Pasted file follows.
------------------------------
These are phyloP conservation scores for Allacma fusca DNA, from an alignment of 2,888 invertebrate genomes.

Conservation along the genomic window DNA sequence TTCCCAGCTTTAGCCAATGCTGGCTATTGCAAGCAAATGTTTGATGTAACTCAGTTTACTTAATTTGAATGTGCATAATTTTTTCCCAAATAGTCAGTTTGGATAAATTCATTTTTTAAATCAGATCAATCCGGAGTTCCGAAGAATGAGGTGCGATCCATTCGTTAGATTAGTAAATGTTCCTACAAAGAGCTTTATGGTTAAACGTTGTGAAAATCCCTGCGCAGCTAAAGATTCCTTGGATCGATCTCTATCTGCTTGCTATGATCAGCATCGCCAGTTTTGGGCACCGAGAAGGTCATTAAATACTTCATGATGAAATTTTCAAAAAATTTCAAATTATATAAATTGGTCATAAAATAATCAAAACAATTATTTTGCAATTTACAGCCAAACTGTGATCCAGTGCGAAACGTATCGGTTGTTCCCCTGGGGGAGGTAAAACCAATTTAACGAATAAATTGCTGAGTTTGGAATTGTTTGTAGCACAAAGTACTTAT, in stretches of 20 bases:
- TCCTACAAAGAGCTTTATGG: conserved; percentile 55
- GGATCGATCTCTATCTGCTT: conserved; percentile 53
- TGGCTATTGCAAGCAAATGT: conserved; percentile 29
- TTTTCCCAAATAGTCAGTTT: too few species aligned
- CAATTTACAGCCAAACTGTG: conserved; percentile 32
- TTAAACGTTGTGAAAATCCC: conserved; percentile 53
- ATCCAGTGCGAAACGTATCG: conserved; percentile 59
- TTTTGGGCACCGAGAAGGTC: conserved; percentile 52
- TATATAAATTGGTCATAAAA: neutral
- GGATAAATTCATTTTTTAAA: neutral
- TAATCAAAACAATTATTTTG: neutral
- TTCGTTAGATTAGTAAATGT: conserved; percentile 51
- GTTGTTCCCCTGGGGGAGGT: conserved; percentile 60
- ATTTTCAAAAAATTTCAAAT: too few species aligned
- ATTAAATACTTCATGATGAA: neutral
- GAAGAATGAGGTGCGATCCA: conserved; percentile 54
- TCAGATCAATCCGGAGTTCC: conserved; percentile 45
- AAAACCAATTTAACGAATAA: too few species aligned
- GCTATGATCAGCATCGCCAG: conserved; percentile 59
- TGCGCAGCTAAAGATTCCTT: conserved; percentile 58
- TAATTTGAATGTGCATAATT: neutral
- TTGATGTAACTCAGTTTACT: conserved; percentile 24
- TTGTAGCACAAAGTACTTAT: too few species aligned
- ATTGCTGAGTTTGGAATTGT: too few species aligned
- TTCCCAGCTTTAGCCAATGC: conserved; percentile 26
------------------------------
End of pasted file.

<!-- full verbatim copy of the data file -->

These are phyloP conservation scores for Allacma fusca DNA, from an alignment of 2,888 invertebrate genomes.

Conservation along the genomic window DNA sequence TTCCCAGCTTTAGCCAATGCTGGCTATTGCAAGCAAATGTTTGATGTAACTCAGTTTACTTAATTTGAATGTGCATAATTTTTTCCCAAATAGTCAGTTTGGATAAATTCATTTTTTAAATCAGATCAATCCGGAGTTCCGAAGAATGAGGTGCGATCCATTCGTTAGATTAGTAAATGTTCCTACAAAGAGCTTTATGGTTAAACGTTGTGAAAATCCCTGCGCAGCTAAAGATTCCTTGGATCGATCTCTATCTGCTTGCTATGATCAGCATCGCCAGTTTTGGGCACCGAGAAGGTCATTAAATACTTCATGATGAAATTTTCAAAAAATTTCAAATTATATAAATTGGTCATAAAATAATCAAAACAATTATTTTGCAATTTACAGCCAAACTGTGATCCAGTGCGAAACGTATCGGTTGTTCCCCTGGGGGAGGTAAAACCAATTTAACGAATAAATTGCTGAGTTTGGAATTGTTTGTAGCACAAAGTACTTAT, in stretches of 20 bases:
- TCCTACAAAGAGCTTTATGG: conserved; percentile 55
- GGATCGATCTCTATCTGCTT: conserved; percentile 53
- TGGCTATTGCAAGCAAATGT: conserved; percentile 29
- TTTTCCCAAATAGTCAGTTT: too few species aligned
- CAATTTACAGCCAAACTGTG: conserved; percentile 32
- TTAAACGTTGTGAAAATCCC: conserved; percentile 53
- ATCCAGTGCGAAACGTATCG: conserved; percentile 59
- TTTTGGGCACCGAGAAGGTC: conserved; percentile 52
- TATATAAATTGGTCATAAAA: neutral
- GGATAAATTCATTTTTTAAA: neutral
- TAATCAAAACAATTATTTTG: neutral
- TTCGTTAGATTAGTAAATGT: conserved; percentile 51
- GTTGTTCCCCTGGGGGAGGT: conserved; percentile 60
- ATTTTCAAAAAATTTCAAAT: too few species aligned
- ATTAAATACTTCATGATGAA: neutral
- GAAGAATGAGGTGCGATCCA: conserved; percentile 54
- TCAGATCAATCCGGAGTTCC: conserved; percentile 45
- AAAACCAATTTAACGAATAA: too few species aligned
- GCTATGATCAGCATCGCCAG: conserved; percentile 59
- TGCGCAGCTAAAGATTCCTT: conserved; percentile 58
- TAATTTGAATGTGCATAATT: neutral
- TTGATGTAACTCAGTTTACT: conserved; percentile 24
- TTGTAGCACAAAGTACTTAT: too few species aligned
- ATTGCTGAGTTTGGAATTGT: too few species aligned
- TTCCCAGCTTTAGCCAATGC: conserved; percentile 26